On the homepage, visitors are offered sections for resources, data, students and schools. Legal guidance and explanations of FERPA, the Clery Act and Title IX are all delineated there, along with the premises of confidentiality and a guide to drafting sexual assault policy.
“Like the task force, [this website] is a first step,” says Rider-Milkovich. “They worked in a dramatically short time frame to deliver some absolutely critical guidance and support and recommendations to colleges and universities. As an administrator, I find NotAlone.gov to be useful. I expect that down the road there may be model policy language, even more specific guidance.”
According to Kiss, guidance is what most schools need right now.
“My concern is how well are colleges and universities versed on the elements of existing laws,” she says. “From where I sit, we see challenges to implementing the Clery Act. Also, the new Violence Against Women amendment to the Clery Act — campuses have to start thinking about that this year.”
After looking at program reviews from the Department of Education, Kiss says when complaints are filed for violation of the Clery Act, there should be policy statements about responding to sexual violence. In addition, many administrators of the Clery Act don’t have the support they need, making their job nearly impossible.
“If they are not getting buy-in from the leadership, then it makes their job very challenging from the get-go,” notes Kiss.
Support varies from campus to campus, but Kiss stresses that clarifying and bolstering resources for existing laws is necessary before any new initiatives come forth from Washington.
“I think a lot of campuses are trying to make sense of the Clery Act and Title IX,” says Kiss.
Emboldened by the Obama administration’s efforts, Sen. Claire McCaskill, D-Mo., held a roundtable discussion on sexual violence on campus in May, in which the Clery Act was one of many topics touched on. Culp, one of the panelists for the discussion, along with Police Chief Dave Kurz, whose department works with UNH’s crisis and support centers, notes that McCaskill’s efforts on the issue are doing a great deal to raise awareness. In fact, another roundtable is scheduled for later this month.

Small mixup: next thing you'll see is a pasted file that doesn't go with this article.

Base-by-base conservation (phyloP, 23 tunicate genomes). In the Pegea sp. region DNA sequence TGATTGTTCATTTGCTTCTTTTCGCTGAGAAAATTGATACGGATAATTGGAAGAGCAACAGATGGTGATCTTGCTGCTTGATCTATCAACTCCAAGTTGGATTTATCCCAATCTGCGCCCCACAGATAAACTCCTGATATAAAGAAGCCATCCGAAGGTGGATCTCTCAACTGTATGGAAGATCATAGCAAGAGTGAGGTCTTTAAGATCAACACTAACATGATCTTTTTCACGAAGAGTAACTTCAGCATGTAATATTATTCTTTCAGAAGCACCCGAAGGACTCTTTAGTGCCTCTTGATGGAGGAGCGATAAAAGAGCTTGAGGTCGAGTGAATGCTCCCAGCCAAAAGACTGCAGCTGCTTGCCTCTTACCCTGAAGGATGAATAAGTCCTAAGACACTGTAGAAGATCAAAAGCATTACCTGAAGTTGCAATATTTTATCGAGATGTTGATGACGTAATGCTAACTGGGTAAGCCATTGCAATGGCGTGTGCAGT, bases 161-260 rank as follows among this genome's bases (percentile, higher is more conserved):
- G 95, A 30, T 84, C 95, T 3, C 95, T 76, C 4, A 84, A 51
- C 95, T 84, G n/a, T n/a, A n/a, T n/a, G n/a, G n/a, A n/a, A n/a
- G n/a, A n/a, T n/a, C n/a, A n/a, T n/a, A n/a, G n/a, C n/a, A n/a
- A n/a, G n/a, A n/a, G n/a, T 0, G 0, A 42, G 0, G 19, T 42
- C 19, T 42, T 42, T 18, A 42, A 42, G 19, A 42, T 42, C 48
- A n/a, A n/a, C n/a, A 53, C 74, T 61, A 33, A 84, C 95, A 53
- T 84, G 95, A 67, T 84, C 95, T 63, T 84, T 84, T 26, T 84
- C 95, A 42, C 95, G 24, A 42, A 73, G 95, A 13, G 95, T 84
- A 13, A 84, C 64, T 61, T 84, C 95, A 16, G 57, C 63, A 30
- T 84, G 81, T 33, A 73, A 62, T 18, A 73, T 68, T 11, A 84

“I know she brings a lot of passion and expertise to the issue of sexual assault,” says Rider-Milkovich of McCaskill. “I appreciate so much that she has started bringing together experts that are on campus as well as off campus to talk about the issues [and] to identify where legislation might be appropriate or be more effective.”
Among the schools highlighted as a case study by the task force and the Centers for Disease Control and Prevention, the University of Kentucky is being recognized for its Green Dot program, which works to get bystanders involved in preventing sexual assault. Hopeful that this program and others could serve as a model, Kiss notes “we need to start thinking about primary prevention, thinking about our community, thinking about our climate. Until we do that, we’re not going to see much change.”
Rider-Milkovich, however, points out that there are some groundbreaking pieces to the task force. The administration has sought funding for a pilot program that will explore what might be effective sanctions or treatments for college-age students who have committed some form of sexual violence. In addition, solicitations for private projects have been issued.
“I think that is visionary of the administration and demonstrates great courage in addressing this issue in a comprehensive way,” says Rider-Milkovich.